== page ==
Children At Risk
In a research paper published in the journal Plos Medicine, air pollution is likely to have been responsible for up to 6 million premature births and 3 million underweight babies worldwide every year. The latest findings say, indoor pollution, mostly from cooking stoves burning solid fuel like coal or wood, made up almost two-thirds of the total pollution burden on pregnancies in 2019. This is especially true in developing areas, like in some parts of south-east Asia and sub-Saharan Africa.
Rakesh Ghosh, an epidemiologist at University of California, San Francisco and lead researcher on the paper said, as mentioned by The Guardian, “At an individual level, indoor air pollution exposure appears to carry a much higher burden compared to outdoor levels.” Researchers found that, after controlling for risk factors like pregnancy weight, smoking and alcohol use and nutrition, air pollution was a leading cause of low birth weight and premature birth.
The above report is a gloomy one, but it shows how air pollution affects even unborn babies. Another study that was published in the journal ‘Science’ found that the average 6-year-old will live through roughly three times as many climate disasters as their grandparents. According to the study, a child born in 2021 will experience on average twice as many wildfires, between two and three times more droughts, almost three times more river floods and crop failures, and seven times more heatwaves during their lifetime compared to a person who is for example 60 years old today.
The study found that only those under 40 years told will live to see the consequences of the choices made on emissions cuts. Those who are older will have died before the impacts of those choices become apparent in the world. Study lead Wim Thiery told, as mentioned by MarketWatch, “The consequence of children suffering unprecedented sequences of climate extremes over the course of their lives can now be attributed to the inaction of today’s adults.” Thiery added, “It also shows how much can be gained by ambitious emissions reductions.”
There are several studies that show how air pollution is becoming a huge problem for this world, and it is affecting everyone, regardless of age. Let us show some numbers to you so that you can understand how bad this problem has become. Over 92% of the global population lives in areas where the outdoor air quality is below recommended limits set by the World Health Organization. Around 49% are exposed to equally high levels of indoor air pollution.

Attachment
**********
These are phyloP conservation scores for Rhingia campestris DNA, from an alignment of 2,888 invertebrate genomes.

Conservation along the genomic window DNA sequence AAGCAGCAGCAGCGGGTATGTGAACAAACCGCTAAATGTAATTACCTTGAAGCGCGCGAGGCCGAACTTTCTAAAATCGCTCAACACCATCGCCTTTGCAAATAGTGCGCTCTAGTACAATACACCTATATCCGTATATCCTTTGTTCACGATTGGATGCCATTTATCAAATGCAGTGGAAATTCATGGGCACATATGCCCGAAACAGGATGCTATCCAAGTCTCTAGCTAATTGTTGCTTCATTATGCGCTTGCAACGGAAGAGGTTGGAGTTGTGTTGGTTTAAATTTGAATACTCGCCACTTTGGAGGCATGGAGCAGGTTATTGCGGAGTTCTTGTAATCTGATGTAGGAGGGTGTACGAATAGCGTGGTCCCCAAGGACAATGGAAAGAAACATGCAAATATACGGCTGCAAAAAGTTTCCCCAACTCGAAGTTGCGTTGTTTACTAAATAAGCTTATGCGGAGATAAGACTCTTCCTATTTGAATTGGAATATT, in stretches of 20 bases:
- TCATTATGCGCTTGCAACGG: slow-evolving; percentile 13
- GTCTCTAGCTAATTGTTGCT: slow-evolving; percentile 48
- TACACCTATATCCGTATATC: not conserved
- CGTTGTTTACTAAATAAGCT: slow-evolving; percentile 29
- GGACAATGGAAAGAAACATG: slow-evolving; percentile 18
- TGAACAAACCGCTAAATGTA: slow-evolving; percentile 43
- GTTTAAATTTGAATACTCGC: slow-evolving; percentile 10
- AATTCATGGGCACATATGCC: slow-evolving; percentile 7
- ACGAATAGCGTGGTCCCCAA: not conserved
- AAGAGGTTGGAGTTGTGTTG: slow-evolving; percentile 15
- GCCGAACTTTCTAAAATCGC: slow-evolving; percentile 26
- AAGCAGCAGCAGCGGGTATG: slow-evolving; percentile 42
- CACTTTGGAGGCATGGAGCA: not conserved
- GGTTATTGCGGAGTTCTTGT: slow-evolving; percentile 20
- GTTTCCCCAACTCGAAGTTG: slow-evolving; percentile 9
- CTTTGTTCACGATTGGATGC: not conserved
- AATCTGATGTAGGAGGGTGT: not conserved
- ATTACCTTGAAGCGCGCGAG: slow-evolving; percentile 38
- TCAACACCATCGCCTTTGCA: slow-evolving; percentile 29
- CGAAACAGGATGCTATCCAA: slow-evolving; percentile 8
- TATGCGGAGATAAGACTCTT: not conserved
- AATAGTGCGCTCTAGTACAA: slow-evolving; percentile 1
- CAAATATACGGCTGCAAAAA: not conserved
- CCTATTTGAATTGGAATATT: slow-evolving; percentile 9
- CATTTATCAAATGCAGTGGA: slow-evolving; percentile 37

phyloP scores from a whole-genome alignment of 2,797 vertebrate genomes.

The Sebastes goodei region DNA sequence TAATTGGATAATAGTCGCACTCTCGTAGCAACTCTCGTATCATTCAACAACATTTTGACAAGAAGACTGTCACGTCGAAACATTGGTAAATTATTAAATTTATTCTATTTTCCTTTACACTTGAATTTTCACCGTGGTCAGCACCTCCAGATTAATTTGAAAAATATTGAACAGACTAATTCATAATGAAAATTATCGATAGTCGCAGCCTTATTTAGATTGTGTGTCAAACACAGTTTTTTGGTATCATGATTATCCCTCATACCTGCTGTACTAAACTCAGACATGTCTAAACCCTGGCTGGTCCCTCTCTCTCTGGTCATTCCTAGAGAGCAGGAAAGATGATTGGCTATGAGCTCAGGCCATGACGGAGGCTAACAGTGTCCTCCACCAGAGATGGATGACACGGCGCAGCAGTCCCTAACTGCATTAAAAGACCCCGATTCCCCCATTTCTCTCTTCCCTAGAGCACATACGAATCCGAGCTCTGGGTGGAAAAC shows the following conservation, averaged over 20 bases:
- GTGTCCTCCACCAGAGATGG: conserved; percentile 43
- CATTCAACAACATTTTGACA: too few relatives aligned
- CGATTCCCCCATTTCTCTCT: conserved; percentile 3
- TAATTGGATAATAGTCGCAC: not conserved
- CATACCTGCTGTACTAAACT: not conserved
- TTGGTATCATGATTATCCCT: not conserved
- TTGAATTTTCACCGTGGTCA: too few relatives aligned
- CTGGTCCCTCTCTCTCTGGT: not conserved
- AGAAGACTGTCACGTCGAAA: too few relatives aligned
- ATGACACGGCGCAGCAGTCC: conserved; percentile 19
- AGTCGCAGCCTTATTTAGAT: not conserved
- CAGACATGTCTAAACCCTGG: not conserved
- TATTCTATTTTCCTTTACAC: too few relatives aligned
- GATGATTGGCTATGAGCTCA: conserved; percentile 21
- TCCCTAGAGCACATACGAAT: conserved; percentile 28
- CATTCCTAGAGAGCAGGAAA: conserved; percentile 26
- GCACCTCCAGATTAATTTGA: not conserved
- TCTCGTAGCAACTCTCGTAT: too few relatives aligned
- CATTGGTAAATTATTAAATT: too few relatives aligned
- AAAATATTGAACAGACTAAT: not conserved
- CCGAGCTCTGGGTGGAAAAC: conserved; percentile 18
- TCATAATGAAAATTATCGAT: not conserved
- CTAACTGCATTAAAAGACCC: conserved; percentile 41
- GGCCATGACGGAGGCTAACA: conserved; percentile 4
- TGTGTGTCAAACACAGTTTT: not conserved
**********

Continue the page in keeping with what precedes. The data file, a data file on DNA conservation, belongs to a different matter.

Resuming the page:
The findings build on previous research by Ghosh and colleagues, which calculated that air pollution contributed to the deaths of 500,000 new-borns globally in 2019. WHO has said that, an estimated seven million people die prematurely each year from diseases linked to air pollution.
On top of causing serious damage to public health, the cost of air pollution to the global economy is projected at over $2.9 trillion each year. The European Environment Agency (EEA) found that European industries emit air pollution that accrues damages of up to 430 billion euros ($500 billion) in a single year. This number is equivalent to around 2–3% of EU GDP.
Can This Be Reversed?
The study published in Plos Medicine said if we reduce air pollution in south-east Asia and sub-Saharan Africa, the number of premature births and babies with low birth weight could be cut by almost 78% globally. The study published in Science said that, if countries manage to limit global warning to 1.5 degrees Celsius above pre-industrial levels, newborns’ risk of extreme heat exposure will decline almost by half.
WHO has said that almost 80% of deaths related to *PM2.5 could be avoided in the world if the current air pollution levels are minimised to those proposed in the updated guideline. (*PM2.5 refers to particles that have diameter less than 2.5 micrometres and remain suspended for longer. These particles are formed because of burning fuel and chemical reactions that take place in the atmosphere).
All these environmental issues didn’t start just yesterday. Problems such as air pollution, plastic pollution, water pollution and more, have been going on for decades. The burning of fossil fuels and coal for energy, fracking, and oil fields have affected the environment to a greater extent. The awareness around saving our planet has grown tremendously amongst young people, with millennials and Gen Zers asking for better environmental policies from policymakers.
A report called Young People’s Voices on Climate Anxiety, Government Betrayal and Moral Injury: A Global Phenomenon found that teenagers and people in their early 20s are increasingly worried that older generations and political leaders aren’t doing enough to prevent a climate-change catastrophe. The report also found that the young people are so worried to the point that four in 10 aren’t sure they will have children of their own.
We can understand their concerns because the recent reports are worrying. Despite governments encouraging renewable energy projects and companies, as well as, setting goals to achieve zero carbon emissions, the younger generation feels like these efforts aren’t enough. Also, the pandemic has impeded governments and companies’ efforts to reduce pollution. So, we feel that the voices of the current young generation shouldn’t be ignored by the policymakers any longer, and if they start listening, we believe we will be able to save our planet and leave a better environment for the future generations.